August 4, 2019 /Trend

The Psychedelic Renaissance

dasha yukhymyuk

It’s with great fondness, if not a little nostalgia, that I see this revival for all things 60’s wafting through everything from fashion to music to furniture design.

Michael Sheridan, 2017

Bold colours, white shoes and playful prints can be found all over the fashion industry. Of course, there are modern adaptations; white boots and white sneakers, looser silhouettes that can be found on suits as well as dresses and the fantastical air of escapism fully taking hold. A trend we first looked at in 2017, we revisit its evolution, bridging the gap between high and low culture, developing into a new form of high.

In a political dichotomy where liberalist attitudes are at the forefront of youth culture, it is no surprise that a psychedelic resurgence is happening, in a not dissimilar socio-political arena to that of the ‘60s. With a subversive street-wear culture to match, the psychedelic trend is not just about taking drugs. It is a form of escapism which is being seen in art, fashion and music.

Art exhibitions that explore futuristic fantasy have emerged as a theme with London’s recent We Live In an Ocean of Air and Milan’s Broken Nature. Fashion also delves into this, mixing fantasy, streetwear and sustainability by brands such as Nike and Burberry creating pieces made from sustainable materials with a quixotic feel.

Luxury brands like Louis Vuitton are embracing the fantasy fuelling with their latest New York pop-up which envelops both the exterior and interior in neon green. The immersive experience highlights the interest of high art and streetwear, brought together in an almost extra-terrestrial environment.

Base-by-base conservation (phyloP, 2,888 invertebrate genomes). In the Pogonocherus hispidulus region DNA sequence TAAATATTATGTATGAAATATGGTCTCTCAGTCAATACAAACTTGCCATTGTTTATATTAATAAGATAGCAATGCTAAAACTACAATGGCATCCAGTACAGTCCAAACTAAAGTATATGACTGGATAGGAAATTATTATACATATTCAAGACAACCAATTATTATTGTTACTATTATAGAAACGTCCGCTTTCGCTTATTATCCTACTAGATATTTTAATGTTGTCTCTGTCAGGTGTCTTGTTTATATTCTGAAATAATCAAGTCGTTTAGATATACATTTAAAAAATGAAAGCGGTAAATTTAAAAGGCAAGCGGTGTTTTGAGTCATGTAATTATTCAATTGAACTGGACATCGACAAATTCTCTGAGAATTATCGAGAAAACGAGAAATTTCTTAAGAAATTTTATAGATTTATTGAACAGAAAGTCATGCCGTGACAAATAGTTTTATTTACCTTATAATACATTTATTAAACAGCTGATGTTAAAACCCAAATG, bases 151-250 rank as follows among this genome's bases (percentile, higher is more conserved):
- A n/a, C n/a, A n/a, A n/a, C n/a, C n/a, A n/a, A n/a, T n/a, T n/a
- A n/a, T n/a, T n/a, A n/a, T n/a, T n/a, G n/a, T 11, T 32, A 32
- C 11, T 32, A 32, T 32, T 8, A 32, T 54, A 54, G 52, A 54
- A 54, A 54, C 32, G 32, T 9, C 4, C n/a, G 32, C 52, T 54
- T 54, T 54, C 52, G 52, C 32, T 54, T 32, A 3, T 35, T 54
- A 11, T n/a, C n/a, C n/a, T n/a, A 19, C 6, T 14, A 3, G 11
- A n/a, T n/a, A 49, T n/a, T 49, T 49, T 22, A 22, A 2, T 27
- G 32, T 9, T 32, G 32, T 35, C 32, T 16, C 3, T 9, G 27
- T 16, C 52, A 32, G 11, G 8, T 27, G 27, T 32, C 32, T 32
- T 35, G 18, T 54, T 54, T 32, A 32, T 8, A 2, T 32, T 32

Iridescent colours have become features of stores and pop-ups around the world, creating a visually dream-like, fantasy fuelled interiors. Aimed to access consumers’ emotional sides, design studio Joy Season opened the ‘auspicious cloud’ in Beijing, a meteorological representation of ‘heaven and good luck’. The refracted colours immerse the consumer with changing light and colour highlighting the physical manifestations of a psychedelic resurgence.

Chance The Rapper, Kanye and A$AP have all admitted to taking psychedelics in the creation of their latest albums, highlighting the overlapping of psychedelics in art, much in line with The Beatles using acid in the creation of their St. Pepper album.

With the CBD revolution and cultural acceptance of substances like cannabis, a doorway has been opened to explore how drugs once deemed detrimental can have positive effects on not just our health but creative influences.

Not limited to hippies and youths, micro-dosing LSD has also become popular in Silicon Valley, leading us to consider if psychedelics are the new cannabis and will be seen as less-illegal and more of a creative enhancement in the near future. Reflected in design, we will see designers use colour to play and enhance, change and replicate moods, engaging with consumers.

Key Insights

  • Tap into the fantastical escapist mindset of many consumers to guide relief from the anxiety felt from the current socio-political climate.
  • Embrace burgeoning ideas about creativity and psychedelics. Cultural views on the substances are not as harsh have they have been. Encourage safe and secure use.

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